Poems About Mermaids
Despite the countless creatures with which humankind share this earth, history indicates we have a need to shape our own wishes into images we can form and enjoy. Mermaids, Sirens, and Nymphs are aquatic examples.
The following poems describe how human emotions linked with tragedy might be interpreted in the world of mermaids.
- Poem 1 “The Garden of Darkness” relates to mermaid procreation.
- Poem 2 “The Mortal Gods” discovering the truth about mans mortality.
- Poem 3 “Our Splendid Death” describes a passing on ritual.
- Poem 4 “The Spinning Moth” deals with love and compassion.
- Poem 5 “Crystal Hearts” touches on the effects of climate change upon the ocean environment.
- Poem 6 “Typical Man” is a jest about a young man’s final thoughts regarding the vision of a mermaid.
The Garden Of Darkness
Calm blue waters, reflect her blush.
The king Albatross,
Knows not why, but knows he must,
Begin his majestic spiral of anticipation.
Upon the ocean they float together.
Her ivory comb preening his weathered feathers.
Opening her shell, she beckons him.
Eat the nectar grown in the garden of darkness.
Spreading mighty wings,
Sea breezes lift him over her,
Sunlight flickers through feathers,
Shadows whisk its touch,
Her skin undulates in ecstasy,
And she sings a song she never knew.
Closing her shell,
New life within.
The Mortal Gods
Tubes 1, 2 and 3, Torpedoes fired.
Periscope down, dive, wait and see.
Not fast enough; the turret takes two hits.
We begin the descent of no return.
Every eye looks to each other,
And speaks a silent farewell.
Miranda felt the Boom Boom,
From a thousand waves away.
She swims quick, inquisitive, There!
On the ocean floor lay the brown egg,
Spewing black ink and bubbling anger.
She should avoid anything of metal,
It is the poison from the dry-lands.
Despite her fears, she swims into the broken metal shell.
Gathered within are magnificent young Gods.
She gazes at the peaceful, and touches each warm face.
The legends of the sea are true;
Gods are mortal in her world.
If only one of them were living,
Her dreams could be realities.
With her sadness she swims for home,
Best keep this memory untold, untarnished.
Our Splendid Death
It is said, only once in this lifetime will we see,
The moon become the sun.
We gather on the rocks fidgeting with excitement.
Many have journeyed here from depths afar,
Some nearing the end of their time.
The dark moon bobs on the silent waves,
Around it appears the circle of flame.
Within a hundred heartbeats the sun burns it away;
Gods golden hands are warming us.
We see each other in full glory, a thousand colours shared;
And without thought, we dance like sea nymphs.
Alas, we must rejoin the ocean,
While those who wish shall bask upon the rocks.
Motionless, their skins will crystallize,
While splendid warmth fills and blesses them.
I have heard the mermaids singing, each to each. I do not think that they will sing to me.— The Love Song of J. Alfred Prufrock by T. S. Eliot
The Spinning Moth
From snowy clouds the spinning moth descends.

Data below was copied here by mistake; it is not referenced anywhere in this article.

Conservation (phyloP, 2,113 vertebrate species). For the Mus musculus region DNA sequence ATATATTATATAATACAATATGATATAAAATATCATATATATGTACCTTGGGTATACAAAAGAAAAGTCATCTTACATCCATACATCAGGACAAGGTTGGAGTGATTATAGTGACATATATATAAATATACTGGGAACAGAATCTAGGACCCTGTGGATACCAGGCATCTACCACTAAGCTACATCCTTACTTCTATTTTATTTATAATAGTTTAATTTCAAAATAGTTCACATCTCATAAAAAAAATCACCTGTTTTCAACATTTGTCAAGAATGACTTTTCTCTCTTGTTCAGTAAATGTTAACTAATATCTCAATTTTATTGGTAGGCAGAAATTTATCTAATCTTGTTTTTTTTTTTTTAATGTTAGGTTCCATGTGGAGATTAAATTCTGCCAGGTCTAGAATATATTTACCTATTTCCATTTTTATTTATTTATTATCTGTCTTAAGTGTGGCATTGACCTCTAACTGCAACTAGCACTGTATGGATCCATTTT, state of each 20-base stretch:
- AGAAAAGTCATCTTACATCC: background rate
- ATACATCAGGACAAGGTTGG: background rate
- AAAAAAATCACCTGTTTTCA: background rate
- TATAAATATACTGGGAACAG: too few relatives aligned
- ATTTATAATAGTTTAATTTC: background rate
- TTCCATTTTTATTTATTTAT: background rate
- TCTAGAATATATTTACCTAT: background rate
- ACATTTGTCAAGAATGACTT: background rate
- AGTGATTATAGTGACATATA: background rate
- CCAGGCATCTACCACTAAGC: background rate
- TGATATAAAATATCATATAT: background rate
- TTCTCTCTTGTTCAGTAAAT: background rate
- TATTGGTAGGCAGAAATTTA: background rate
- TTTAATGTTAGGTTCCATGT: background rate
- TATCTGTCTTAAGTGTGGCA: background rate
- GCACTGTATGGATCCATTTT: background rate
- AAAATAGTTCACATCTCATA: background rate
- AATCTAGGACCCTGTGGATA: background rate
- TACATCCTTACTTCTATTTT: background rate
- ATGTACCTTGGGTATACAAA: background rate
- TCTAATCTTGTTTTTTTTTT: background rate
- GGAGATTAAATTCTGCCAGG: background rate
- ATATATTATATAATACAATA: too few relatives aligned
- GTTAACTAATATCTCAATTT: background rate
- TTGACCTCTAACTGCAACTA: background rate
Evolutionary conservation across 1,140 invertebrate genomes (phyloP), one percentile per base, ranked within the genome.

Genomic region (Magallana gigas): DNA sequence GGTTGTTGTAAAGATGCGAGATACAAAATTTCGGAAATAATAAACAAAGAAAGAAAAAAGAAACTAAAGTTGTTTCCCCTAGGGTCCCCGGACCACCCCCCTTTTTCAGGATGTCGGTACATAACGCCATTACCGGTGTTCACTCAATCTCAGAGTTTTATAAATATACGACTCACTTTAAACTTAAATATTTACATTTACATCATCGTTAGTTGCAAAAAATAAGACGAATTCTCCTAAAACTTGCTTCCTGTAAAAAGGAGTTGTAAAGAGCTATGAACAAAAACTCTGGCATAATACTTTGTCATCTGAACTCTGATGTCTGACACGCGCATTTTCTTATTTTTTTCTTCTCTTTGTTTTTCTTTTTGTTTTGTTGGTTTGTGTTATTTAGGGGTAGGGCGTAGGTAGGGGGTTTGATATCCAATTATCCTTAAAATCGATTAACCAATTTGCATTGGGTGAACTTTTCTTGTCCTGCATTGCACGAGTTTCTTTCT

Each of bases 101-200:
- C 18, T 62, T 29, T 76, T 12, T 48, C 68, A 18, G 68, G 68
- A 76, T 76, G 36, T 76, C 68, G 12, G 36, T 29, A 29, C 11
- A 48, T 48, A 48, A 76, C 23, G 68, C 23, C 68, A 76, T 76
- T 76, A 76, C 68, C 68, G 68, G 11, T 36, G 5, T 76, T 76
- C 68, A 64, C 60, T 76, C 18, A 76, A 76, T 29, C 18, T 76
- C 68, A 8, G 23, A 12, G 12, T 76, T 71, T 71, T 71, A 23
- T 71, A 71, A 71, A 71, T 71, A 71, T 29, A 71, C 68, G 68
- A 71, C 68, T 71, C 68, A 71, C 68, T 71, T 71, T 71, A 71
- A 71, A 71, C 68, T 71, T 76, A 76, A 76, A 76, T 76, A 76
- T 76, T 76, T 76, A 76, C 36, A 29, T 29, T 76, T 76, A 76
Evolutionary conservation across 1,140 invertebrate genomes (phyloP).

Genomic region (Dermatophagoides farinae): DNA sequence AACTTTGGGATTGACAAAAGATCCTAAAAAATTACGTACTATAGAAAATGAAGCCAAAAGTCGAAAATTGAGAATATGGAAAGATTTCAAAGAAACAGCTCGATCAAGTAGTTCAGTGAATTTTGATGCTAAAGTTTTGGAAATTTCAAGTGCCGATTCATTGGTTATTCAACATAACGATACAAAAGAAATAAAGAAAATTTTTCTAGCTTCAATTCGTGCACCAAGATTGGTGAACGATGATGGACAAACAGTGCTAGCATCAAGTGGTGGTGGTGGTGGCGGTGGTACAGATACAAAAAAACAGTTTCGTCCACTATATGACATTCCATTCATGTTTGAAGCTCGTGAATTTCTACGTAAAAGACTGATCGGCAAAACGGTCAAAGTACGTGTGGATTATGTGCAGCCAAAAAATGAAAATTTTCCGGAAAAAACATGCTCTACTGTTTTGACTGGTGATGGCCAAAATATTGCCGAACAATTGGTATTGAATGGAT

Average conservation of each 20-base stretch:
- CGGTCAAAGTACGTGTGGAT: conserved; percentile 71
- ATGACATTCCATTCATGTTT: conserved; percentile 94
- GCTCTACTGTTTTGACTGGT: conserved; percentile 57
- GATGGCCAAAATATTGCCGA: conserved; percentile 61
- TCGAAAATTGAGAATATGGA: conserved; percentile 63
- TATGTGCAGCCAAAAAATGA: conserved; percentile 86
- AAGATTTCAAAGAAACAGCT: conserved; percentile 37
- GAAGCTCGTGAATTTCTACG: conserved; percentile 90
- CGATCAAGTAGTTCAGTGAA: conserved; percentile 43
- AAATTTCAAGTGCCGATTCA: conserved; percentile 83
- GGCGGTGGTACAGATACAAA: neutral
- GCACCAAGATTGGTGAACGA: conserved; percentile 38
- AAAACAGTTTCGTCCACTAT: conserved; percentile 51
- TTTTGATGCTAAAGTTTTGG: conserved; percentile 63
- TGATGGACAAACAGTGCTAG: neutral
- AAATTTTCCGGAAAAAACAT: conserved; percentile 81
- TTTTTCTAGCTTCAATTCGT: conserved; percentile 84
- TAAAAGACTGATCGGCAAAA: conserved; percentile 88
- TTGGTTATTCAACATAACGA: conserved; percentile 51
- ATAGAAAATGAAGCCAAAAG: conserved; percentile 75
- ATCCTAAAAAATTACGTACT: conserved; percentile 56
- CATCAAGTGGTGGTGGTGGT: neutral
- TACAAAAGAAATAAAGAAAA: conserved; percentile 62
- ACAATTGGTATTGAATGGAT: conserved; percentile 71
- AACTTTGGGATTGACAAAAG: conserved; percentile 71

It does not rest upon the ice,
But crashes in the sea.
We turn tail, reaching it before it sinks.
The dry-lander body is badly broken.
When I touch him, I can hear his heart cry.
The freezing water will take him soon.
Meddling in his destiny is forbidden,
And yet we do.
In our cave we stare at him in silence.
Although we've never seen a living man,
We know he can be loved before he dies.
My sister holds his head against her chest.
I press my hand upon his cheek.
His eyes open for a moment,
He lifts his hand to mine;
Thus, we three become one.
I cupped a shell to his ear, and whisper,
“It is your time, we love you.”
Warm breath speaks from his lips.
And then it stops.
As one, we slide beneath the water.
For a moment his hand squeezes mine,
And then gives way.
We place him in his metal moth,
And all is as it should be.
The Siren waits thee, singing song for song.— Walter Savage Landor
The northern ice had broken into pieces,
While filthy waters filled the sea.
Our family are traveling to a new home,
Founded beneath the southern ocean.
A day later, I depart with our star-mother.
She is the eldest and must not be forsaken.
She lacks the strength to travel both oceans.
When we reach the equatorial currents,
We must swim deep, be strong.
She swims ahead of me,
Always the leader, protector.
We pass rivers that feed the oceans with death.
That turn the waves into churning mountains of green slush.
The Dolphins, our breathing escorts, choke on air above.
We reach the point when we must dive or die.
Star-mother turns and wraps herself around me.
When Mermaids die their hearts become as crystal,
Kept in sacred shells; their souls live on.
I plunge my hand into her chest,
Grasp her heart and place it next to mine.
She will be the first soul in our new home.
I anticipated being in New York by lunchtime,
But the plane went down,
Floated for a while, then sank, tail up.
Icy water swallowed row on row of seats,
Silencing the spluttering screams.
Just my luck, I was the last.
The ocean water did not taste like salt,
More like marzipan/chocolate cream.
Yielding, I filled my bursting chest,
Put my heart to rest.
Then, before my closing eyes,
The lustrous shape of colour glided towards me,
Her alluring smile beckoned.
Alas, falling in love with a mermaid
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© 2019 Colleen Swan